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Hedgehog: Screenprint and Sketches

There it sat. Accusingly. Last year’s new plastic scrubbing brush. Grey and covered in bits of dry leaf underneath the bird table. With a thin film of green slime from an over-wet winter. I rinsed it, and soaped it, and polished it with a cloth until it gleamed. Curvy torso, slightly too fat waist and hips with a see-through bellybutton hole at the bottom end. Or a single cyclop’s eye at the top end – depending how you look at it. But in any case, all smooth and spruced, ready for work.

I laid it on the table in front of me. On its back, embossed in square letters, was the word ‘HOME’. On its underside were rows and rows of nylon bristles, cut to identical length, tightly clumped in identical groups. The outside row was dark grey in a one-eyed figure of 8. Inside that three smaller white rows marched round and round. From the side it had character – like Dougal the dog from the Magic Round-About, or a fun plastic billipede. Depending on which age-appropriate game you want to play.

I looked around for something to start work on. To show I was doing something. First was the glass-topped garden table had served as a winter pigeon feeder, safe from next door’s new cat. And for squirrels to distract them from the bird table. I dipped the brush in a bowl of soapy water and scrubbed. But the rasping scratching noise made me nervous. The bristles were too hard.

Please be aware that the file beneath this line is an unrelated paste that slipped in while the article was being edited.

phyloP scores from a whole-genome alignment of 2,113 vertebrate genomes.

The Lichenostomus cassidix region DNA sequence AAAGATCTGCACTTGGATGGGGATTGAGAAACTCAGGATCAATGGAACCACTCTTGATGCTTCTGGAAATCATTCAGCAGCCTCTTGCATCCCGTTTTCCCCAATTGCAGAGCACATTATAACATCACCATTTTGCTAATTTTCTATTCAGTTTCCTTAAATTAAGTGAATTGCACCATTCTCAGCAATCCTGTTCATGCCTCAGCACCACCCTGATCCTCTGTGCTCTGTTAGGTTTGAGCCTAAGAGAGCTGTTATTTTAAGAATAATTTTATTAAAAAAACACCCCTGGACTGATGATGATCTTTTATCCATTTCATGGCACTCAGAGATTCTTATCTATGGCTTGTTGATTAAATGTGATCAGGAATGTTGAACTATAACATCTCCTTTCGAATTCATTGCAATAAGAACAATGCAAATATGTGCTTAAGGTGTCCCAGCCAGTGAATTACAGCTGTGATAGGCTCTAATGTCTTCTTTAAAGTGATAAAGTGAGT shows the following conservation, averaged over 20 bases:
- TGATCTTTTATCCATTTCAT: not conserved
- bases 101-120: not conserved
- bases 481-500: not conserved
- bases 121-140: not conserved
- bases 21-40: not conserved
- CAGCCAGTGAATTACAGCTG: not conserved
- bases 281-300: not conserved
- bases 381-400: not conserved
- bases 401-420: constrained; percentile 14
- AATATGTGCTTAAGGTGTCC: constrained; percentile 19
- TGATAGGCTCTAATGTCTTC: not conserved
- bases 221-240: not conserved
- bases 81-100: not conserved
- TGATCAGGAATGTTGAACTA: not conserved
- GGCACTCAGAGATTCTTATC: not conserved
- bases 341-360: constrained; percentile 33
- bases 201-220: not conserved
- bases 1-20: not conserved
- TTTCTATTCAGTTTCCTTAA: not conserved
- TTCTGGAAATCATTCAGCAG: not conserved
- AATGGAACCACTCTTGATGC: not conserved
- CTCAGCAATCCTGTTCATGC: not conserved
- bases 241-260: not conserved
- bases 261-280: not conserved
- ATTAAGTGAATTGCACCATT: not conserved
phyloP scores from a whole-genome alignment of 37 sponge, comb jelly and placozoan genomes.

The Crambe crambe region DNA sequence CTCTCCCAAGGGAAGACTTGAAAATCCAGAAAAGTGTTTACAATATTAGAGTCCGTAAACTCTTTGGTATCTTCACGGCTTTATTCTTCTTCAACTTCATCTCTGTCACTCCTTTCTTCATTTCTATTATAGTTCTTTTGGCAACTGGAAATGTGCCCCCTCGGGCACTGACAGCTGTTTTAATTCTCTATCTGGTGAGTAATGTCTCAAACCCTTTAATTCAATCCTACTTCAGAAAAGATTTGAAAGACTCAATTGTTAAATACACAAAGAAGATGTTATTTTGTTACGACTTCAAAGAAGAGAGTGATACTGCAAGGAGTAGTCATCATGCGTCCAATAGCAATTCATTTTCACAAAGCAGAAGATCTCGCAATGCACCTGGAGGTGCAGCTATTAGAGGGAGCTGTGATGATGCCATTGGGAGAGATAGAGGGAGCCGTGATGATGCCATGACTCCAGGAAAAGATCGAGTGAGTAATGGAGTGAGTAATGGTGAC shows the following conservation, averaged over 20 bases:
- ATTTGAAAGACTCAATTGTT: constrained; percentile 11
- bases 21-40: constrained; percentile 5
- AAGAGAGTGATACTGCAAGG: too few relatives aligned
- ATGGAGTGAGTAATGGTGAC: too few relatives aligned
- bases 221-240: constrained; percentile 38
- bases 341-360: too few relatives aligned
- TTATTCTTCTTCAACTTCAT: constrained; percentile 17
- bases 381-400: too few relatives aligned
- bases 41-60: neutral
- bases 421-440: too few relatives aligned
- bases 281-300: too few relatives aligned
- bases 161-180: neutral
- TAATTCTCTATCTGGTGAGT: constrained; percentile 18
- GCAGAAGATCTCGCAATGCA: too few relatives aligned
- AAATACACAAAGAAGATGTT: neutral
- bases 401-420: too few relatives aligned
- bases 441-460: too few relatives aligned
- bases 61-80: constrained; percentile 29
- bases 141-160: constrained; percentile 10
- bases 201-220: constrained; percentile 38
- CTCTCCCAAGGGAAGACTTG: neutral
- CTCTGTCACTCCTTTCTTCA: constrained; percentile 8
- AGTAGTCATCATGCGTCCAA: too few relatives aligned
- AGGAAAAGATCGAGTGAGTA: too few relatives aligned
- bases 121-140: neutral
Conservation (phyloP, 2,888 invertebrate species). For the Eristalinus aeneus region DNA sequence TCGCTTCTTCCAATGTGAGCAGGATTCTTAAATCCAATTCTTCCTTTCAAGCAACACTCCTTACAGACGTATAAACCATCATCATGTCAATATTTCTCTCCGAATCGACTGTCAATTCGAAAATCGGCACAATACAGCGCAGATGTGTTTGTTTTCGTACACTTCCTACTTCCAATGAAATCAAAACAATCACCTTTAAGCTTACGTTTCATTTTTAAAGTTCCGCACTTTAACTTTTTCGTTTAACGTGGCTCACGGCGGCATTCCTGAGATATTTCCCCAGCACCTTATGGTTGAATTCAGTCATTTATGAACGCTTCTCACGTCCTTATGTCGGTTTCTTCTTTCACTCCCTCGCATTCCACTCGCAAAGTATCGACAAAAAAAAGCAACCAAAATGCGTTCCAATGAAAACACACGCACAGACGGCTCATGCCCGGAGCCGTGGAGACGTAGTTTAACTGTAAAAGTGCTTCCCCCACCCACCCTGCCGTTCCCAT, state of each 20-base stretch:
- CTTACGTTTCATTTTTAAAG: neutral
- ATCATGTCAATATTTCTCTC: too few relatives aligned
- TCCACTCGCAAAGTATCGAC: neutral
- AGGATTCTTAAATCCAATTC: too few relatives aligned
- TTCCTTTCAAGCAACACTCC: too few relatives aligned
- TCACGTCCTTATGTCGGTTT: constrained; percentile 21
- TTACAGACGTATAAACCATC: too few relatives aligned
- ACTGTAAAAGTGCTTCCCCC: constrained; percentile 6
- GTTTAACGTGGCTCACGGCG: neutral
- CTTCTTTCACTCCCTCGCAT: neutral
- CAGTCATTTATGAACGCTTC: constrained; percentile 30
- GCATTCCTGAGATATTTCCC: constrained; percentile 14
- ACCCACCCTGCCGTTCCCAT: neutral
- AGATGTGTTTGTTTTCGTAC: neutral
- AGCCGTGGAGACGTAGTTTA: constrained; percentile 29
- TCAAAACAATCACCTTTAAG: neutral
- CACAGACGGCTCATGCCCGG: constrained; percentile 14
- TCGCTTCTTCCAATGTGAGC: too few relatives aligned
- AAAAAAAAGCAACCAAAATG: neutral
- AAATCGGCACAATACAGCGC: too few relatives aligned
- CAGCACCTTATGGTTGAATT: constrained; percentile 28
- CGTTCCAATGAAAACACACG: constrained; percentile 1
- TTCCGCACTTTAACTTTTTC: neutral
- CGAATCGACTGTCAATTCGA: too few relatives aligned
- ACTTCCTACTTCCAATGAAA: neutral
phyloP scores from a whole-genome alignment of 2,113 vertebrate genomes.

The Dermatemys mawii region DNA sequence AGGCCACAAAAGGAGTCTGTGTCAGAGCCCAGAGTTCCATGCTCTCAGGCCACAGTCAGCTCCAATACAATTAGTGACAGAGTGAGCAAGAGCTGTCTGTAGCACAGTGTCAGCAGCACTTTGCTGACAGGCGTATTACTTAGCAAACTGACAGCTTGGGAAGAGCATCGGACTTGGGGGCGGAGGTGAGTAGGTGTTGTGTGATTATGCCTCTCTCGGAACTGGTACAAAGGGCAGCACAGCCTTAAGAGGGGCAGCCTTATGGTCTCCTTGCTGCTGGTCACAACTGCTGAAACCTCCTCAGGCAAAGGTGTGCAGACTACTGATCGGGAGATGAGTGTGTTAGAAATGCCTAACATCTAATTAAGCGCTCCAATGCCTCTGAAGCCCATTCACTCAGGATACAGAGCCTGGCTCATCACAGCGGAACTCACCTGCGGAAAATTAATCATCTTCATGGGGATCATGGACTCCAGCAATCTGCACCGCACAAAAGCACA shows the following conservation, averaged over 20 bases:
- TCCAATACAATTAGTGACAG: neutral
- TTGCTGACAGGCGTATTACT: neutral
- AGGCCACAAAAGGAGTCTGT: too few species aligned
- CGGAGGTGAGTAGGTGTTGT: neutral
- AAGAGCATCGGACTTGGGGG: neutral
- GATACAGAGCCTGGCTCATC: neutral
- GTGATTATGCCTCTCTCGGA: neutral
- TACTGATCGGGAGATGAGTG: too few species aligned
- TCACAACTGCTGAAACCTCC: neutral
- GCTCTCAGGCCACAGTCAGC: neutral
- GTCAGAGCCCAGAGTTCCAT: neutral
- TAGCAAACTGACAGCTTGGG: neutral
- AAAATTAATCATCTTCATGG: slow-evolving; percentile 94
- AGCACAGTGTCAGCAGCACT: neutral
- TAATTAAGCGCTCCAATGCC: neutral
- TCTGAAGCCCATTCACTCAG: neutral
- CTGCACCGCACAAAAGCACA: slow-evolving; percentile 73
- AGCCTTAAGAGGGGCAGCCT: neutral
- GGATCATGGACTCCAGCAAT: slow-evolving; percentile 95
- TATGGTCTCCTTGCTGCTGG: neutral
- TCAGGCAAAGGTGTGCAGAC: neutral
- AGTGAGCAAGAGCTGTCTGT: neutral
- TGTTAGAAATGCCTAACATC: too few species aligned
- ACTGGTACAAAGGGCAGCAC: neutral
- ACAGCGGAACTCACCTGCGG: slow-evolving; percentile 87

The smaller slate-topped table was more successful. It had served as a winter mealworm platform for robins and blackbirds. More watchful and agile than pigeons in dealing with cars, they had been messy nevertheless. Even before the flocks of starlings came. A comforting swish swish of soapsuds bubbled green as they removed the grunge.

I considered the small porcelain hedgehog feeder under the bird table. smooth emerald glazed brown, three inches square with a holder on one side and small hole to let out water. Exquisitely RSPB utilitarian. But too small and dainty for my overweight brush.

We had several hedgehogs last year, visiting just after dusk. One night there was a large mother one with a young hoglet. The most frequent visitor we had unimaginatively named ‘Hopalong’. We had been so happy when it came more and more often. The blackbird would announce its arrival as it wobbled down the path, more and more boldly each day. It certainly had a limp. But it soon stopped scratching and was quite alert as it munched through bowls full of food.

‘It’s a wonder he lasted so long’, said the vet, ‘it’s bone is sticking through its skin. Leave it here.’ It had been by chance I had spotted the tabby cat from down the road, just about to pounce. I really could not continue to watch anxiously all day. I still remember my feelings of guilt in the car. It had been difficult to catch and coax into the carrying bucket. I had promised it would be safe in a hedgehog sanctuary.

It is late Spring now. Our outdoor camera – Christmas present specially for hedgehog-watching – had only captured moths and a moving spider web across its lens. I suspect the disappearing food is being eaten by the cats. I look again at the brush. I turn it on its back. No longer dithering Dougal or fun Billipede. But a new, more durable, plastic Hopalong without fleas.

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